By Larry Jacobs
Abbott Elementary is that delightful and insightful new sitcom on TV about an underfunded elementary school in Philadelphia and its caring and hardworking new and veteran teachers. Thank you, Quinta Brunson, for creating it and getting the word out. It’s important.
But every review I have read describes the principal as (to put them all together in a paraphrase) a ‘caring, but ineffective, self-involved, kinda stupid, semi-bumbling roadblock’ to what the teachers and kids really need.
Okay, every sitcom needs a foil
I get it, but since everyone in media is touting how important this show is to understand what’s happening in a lot of schools today, nothing could be further from the truth about the picture they are creating of an elementary school principal.
Elementary school principals (PreK through many times grades 6-7) are caring, well-trained educators, all former teachers who went into education for the same reasons their faculty did, and work as managers in bureaucracies. It’s a hard job, but somebody has to run the school… and it goes way beyond managing learning these days. It’s managing everything from learning, to faculty, to mental health, to staff to community to parents…….want me to keep going…. to bus routes, to feeding kids who need it, to social-emotional management of faculty, staff and kids, to curriculum management, to evaluations, etc., etc.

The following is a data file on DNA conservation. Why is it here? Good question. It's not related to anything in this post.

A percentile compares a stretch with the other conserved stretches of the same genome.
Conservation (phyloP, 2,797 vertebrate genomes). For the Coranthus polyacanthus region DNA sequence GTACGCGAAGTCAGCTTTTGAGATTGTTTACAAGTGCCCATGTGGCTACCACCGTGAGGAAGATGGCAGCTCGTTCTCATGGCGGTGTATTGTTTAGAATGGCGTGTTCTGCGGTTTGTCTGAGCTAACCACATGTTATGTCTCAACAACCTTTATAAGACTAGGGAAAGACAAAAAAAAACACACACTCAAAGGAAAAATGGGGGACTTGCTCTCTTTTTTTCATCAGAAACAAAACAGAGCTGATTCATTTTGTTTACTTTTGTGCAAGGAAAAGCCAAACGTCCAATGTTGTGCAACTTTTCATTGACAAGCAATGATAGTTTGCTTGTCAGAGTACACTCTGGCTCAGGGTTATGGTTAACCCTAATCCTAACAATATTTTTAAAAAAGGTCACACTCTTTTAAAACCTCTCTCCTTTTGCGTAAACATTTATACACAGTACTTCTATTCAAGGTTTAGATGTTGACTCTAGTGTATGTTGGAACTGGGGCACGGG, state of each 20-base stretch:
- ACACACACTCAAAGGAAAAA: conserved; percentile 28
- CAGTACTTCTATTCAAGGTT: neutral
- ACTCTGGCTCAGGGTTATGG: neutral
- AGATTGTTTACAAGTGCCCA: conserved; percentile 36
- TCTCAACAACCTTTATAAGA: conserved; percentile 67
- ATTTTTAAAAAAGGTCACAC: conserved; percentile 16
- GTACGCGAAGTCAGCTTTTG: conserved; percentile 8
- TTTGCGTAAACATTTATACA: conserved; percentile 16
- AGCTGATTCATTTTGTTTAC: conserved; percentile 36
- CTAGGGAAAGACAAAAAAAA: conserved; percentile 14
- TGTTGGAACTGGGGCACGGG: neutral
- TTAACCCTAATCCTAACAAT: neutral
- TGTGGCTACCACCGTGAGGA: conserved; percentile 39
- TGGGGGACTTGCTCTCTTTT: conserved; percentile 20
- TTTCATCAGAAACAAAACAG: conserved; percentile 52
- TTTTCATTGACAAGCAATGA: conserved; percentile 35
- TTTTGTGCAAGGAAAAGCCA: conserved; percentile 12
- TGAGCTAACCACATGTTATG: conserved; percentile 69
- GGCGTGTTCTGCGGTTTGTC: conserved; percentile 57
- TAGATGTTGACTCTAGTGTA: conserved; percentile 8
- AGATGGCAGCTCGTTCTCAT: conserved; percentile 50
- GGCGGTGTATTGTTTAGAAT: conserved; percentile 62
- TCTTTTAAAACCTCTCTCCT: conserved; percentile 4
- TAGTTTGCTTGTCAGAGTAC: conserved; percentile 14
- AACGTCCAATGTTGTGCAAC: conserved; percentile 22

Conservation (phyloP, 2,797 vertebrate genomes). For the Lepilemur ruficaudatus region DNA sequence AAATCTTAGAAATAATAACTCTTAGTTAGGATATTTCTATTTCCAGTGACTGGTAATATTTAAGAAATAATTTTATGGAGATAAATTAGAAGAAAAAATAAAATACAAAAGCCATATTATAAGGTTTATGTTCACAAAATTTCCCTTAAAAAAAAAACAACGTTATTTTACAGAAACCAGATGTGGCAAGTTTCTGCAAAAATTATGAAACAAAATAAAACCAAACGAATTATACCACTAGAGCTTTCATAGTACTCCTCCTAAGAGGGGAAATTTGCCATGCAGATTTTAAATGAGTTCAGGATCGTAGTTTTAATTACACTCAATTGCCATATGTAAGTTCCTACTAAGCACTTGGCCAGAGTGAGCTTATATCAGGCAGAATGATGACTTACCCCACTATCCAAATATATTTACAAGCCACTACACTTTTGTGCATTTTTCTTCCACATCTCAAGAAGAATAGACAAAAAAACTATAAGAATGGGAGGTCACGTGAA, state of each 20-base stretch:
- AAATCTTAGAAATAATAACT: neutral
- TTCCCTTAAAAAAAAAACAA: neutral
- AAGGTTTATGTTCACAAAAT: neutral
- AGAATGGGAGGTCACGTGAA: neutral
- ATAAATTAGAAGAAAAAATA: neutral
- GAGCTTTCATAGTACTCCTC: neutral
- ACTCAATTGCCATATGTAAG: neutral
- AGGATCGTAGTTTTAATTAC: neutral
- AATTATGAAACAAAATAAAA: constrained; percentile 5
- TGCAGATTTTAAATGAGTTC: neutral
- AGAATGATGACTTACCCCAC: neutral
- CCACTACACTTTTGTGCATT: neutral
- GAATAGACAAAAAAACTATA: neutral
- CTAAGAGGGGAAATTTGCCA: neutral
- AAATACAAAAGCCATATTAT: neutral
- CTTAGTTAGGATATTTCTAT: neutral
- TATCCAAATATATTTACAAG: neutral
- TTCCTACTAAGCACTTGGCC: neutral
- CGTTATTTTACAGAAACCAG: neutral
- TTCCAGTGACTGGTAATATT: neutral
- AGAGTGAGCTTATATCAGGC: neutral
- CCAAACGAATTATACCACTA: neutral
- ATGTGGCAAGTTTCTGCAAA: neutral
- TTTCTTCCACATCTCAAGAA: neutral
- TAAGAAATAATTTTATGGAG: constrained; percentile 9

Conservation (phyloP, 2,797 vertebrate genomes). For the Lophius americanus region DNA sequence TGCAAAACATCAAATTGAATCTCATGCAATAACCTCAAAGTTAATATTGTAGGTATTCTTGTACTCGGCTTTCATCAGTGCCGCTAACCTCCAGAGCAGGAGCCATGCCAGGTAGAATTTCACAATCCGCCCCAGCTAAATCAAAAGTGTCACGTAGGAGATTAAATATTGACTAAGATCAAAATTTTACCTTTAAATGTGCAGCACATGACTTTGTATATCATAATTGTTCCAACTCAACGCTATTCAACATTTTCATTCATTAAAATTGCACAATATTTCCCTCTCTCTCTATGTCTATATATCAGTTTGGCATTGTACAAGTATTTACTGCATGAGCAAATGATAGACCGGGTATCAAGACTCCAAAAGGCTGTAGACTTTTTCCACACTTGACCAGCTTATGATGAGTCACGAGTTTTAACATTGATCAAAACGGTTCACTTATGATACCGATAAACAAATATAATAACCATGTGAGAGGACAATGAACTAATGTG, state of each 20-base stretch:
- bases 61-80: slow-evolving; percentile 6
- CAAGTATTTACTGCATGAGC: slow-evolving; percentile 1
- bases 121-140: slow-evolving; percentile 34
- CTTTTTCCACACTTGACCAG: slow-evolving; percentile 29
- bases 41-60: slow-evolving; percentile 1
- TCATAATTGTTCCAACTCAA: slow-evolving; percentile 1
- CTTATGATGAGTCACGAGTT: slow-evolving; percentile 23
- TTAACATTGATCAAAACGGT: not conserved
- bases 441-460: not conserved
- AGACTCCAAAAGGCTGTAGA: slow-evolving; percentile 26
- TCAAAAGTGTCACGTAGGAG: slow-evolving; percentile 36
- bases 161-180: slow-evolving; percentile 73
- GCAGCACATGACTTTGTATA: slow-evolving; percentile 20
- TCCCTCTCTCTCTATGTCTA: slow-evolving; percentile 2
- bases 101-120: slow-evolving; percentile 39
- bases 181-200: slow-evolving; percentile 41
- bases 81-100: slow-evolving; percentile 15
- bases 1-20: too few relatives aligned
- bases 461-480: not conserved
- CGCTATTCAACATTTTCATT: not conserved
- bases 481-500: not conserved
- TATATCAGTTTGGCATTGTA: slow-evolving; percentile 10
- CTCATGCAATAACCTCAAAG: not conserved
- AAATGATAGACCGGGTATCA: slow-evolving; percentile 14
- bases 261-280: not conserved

The National Association of Elementary School Principals just did research on the subject with the immense help of WestEd (especially Dr. Matt Clifford, WestEd’s lead researcher) about the stress of the job, how the priorities of the job have changed and how principals are trying their very, very best to herd all the cats… as people keep dropping off more and more cats.
It’s hard to herd cats. We just did a podcast with Dr. Clifford and NAESP all about it. Listen to it here and then go enjoy Abbott Elementary. And then go thank an educator.
The American Consortium for Equity in Education, publisher of the "Equity & Access" journal, celebrates and connects the educators, associations, community partners and industry leaders who are working to solve problems and create a more equitable environment for historically underserved pre K-12 students throughout the United States.